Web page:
This ruling is being hailed as the “silver bullet” which will finally make Mr. Trump’s tax returns and other financial records available for publication – probably via leakage to the media. Democrats believe those records will so offend the public – mainly by the size of Mr. Trump’s income – that many of his supporters will abandon him. Even if those records don’t defeat the president in November, his enemies expect that the criminal proceedings for which the records are obtained will lead to Mr. Trump’s arrest, conviction and expulsion from office.
All this is wonderful material for a three-pipe night at a Democratic opium den, but it has no Constitutional basis. “Separation of powers” means that:
- The Congress cannot order the president to do anything while he is in office; (they can order, but he doesn’t have to obey);
- Neither the Supreme Court nor any other court-level can order the president to do anything while he is in office; (they can issue orders, including subpoenas, but he can ignore them);
- The president cannot order either the Congress or any court to do anything; (ditto – he can issue orders, but they can make rude noises with their armpits and do nothing);
- No level of law-enforcement or jurisprudence can arrest, detain, or try a sitting president;
- Court or Congressional offices may not be invaded or searched by the president’s law-enforcement agents.
The Constitution does give some of the branches certain powers over the other branches:
- The Supreme Court can decide whether a law enacted by Congress and the president is Constitutional or not; if the Court says no, the president may not enforce the law.
- The Congress may fence off particular areas of law from the Supreme Court’s purview;
- The House of Representatives may impeach the president or any sitting federal judge at any level, including the Supreme Court;
- The Senate tries the impeached official as prescribed by the Constitution; a 2/3 vote for conviction removes the official from office;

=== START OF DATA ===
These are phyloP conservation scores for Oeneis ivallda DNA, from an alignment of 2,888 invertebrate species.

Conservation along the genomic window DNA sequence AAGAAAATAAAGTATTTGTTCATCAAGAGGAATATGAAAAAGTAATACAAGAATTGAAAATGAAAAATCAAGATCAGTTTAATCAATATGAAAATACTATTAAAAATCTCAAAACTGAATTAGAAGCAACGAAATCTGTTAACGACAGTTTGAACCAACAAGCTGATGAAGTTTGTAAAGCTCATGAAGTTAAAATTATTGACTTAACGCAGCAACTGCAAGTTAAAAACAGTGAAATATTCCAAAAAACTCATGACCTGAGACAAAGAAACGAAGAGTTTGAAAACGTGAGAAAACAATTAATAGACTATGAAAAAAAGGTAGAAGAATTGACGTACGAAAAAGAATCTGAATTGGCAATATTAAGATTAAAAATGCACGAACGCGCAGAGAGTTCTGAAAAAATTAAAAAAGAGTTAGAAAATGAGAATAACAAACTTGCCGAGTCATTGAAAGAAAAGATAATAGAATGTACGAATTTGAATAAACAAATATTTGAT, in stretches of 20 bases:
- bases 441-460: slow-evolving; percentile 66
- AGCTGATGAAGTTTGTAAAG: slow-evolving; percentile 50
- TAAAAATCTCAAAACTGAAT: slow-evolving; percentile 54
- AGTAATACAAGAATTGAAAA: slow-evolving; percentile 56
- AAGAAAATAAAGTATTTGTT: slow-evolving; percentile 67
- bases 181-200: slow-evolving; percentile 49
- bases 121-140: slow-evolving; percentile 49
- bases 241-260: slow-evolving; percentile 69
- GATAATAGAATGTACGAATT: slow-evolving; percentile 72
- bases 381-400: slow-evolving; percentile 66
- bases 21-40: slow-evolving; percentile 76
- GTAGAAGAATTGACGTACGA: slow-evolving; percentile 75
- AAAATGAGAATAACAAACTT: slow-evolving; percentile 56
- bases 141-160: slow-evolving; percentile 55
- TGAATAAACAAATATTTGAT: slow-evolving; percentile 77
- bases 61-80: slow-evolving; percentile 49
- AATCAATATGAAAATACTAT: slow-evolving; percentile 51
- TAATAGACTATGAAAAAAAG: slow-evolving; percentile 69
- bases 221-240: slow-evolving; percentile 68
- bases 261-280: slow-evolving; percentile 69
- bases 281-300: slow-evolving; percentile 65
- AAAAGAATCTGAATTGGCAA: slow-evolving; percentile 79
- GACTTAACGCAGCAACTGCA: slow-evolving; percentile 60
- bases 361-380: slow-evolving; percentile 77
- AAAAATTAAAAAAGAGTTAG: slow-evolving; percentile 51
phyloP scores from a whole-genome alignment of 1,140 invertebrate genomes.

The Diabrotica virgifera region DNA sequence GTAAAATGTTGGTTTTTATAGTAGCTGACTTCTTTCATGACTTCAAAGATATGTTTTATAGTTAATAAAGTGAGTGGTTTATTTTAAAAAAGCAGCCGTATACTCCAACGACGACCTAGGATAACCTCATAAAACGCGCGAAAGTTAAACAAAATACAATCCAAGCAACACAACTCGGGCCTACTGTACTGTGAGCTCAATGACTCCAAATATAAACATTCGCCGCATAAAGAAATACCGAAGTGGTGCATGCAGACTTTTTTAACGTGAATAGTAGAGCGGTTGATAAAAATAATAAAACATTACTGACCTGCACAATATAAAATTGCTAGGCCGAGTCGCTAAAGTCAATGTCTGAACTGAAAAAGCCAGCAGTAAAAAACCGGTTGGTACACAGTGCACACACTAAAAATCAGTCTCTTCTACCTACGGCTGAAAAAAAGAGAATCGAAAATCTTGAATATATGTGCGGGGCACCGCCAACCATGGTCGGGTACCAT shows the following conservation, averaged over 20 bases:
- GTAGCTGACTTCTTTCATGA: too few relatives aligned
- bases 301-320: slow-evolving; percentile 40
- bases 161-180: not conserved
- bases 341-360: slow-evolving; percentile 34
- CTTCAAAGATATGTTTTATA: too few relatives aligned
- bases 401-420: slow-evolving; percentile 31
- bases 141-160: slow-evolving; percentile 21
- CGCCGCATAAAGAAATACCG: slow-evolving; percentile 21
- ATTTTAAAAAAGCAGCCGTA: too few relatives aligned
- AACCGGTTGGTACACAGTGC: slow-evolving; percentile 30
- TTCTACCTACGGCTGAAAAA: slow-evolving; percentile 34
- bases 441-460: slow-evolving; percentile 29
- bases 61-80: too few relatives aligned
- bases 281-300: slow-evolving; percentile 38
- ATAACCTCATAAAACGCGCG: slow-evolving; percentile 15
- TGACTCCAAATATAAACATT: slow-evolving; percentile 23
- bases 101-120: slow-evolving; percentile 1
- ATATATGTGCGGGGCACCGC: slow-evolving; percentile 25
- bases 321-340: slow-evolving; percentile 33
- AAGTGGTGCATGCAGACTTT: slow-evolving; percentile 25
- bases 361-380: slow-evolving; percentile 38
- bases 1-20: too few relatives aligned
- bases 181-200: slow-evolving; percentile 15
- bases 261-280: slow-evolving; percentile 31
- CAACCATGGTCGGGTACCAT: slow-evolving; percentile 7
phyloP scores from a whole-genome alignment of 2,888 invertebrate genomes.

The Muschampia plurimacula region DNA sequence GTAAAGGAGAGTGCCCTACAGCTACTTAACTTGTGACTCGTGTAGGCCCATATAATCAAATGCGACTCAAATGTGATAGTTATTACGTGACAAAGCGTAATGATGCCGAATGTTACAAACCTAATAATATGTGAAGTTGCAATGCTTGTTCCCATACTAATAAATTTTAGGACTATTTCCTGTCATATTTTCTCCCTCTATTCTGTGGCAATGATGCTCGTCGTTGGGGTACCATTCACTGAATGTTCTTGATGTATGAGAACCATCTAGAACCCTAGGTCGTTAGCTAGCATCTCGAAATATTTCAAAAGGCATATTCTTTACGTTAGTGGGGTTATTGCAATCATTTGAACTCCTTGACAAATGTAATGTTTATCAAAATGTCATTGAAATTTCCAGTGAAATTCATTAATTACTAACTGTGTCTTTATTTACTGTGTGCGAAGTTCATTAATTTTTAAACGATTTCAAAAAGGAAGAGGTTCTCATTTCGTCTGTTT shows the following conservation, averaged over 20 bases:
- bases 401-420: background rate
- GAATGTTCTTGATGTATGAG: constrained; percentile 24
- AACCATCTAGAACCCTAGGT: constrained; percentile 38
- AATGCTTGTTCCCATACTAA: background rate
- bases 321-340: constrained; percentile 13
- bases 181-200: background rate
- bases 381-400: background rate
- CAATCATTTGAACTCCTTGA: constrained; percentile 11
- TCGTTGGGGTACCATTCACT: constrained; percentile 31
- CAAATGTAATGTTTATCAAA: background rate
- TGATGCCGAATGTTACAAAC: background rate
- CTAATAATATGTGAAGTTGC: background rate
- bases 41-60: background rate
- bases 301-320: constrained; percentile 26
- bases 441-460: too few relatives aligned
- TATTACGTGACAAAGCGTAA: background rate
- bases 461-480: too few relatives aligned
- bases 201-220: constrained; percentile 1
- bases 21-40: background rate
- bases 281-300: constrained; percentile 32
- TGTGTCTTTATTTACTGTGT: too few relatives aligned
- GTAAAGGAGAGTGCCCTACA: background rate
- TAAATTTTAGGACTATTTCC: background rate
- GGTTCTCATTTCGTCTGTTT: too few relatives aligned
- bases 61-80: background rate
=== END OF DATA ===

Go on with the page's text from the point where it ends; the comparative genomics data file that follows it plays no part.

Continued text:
- The Senate has the power to approve or disapprove any nominee put forward by the president for a cabinet or judicial office;
- Each house of Congress may impose its own rules of conduct and operation without interference from the other house, or from either the courts or the executive;
- The president may issue executive orders as he sees fit;
- The Supreme Court may decide whether such orders are Constitutional;
- The president may cancel any executive order issued by a previous president;
- The Congress may overturn any presidential executive order by ordinary legislative protocol; the president can veto such legislation; and the Congress can override his veto by a 2/3 vote in each house.
I list the foregoing because there seems to be widespread misunderstanding today about who can take what action against the president. The idea that any court can “order” the president to do anything is especially alarming. Where did we get such a notion? It has never been our practice. Should it gain currency, any president could be subjected to a constant blizzard of demands from prosecutors all over the country for every possible financial or business datum. As the Declaration of Independence put it: ‘an army of agents would be sent to harass him and eat out his substance.’ It would render any president incapable of executing his office.
This might sound great to Mr. Trump’s opponents, who hope to achieve that very result, but they are not thinking clearly about the future. When their party or faction has put a man (or woman) in the White House, do they really think their scorched-earth strategy of unending subpoenas and indictments will be quietly retired so their president can govern decently and in good order?
This is a delusion of the first order. The opposition’s treatment of any president becomes the model for how future presidents of either party will be treated. Partisans who think it’s great fun to kick the other party’s guy around can expect their guy to get the same treatment. This is not our governing “compact,” and it is not the responsible behavior of a free people. Let’s hope we can come to our senses before it’s too late.
- On March 11, 1959: the Senate voted 75-15 to admit Alaska as the 49th state; the House approved the admittance by 323 to 89 on March 12, 1959. A bill to dissolve the Territory of Hawaii and admit it as the 50th state was enacted by Congress in March 1959 and signed by President Eisenhower. Hawaii became a state on August 21, 1959.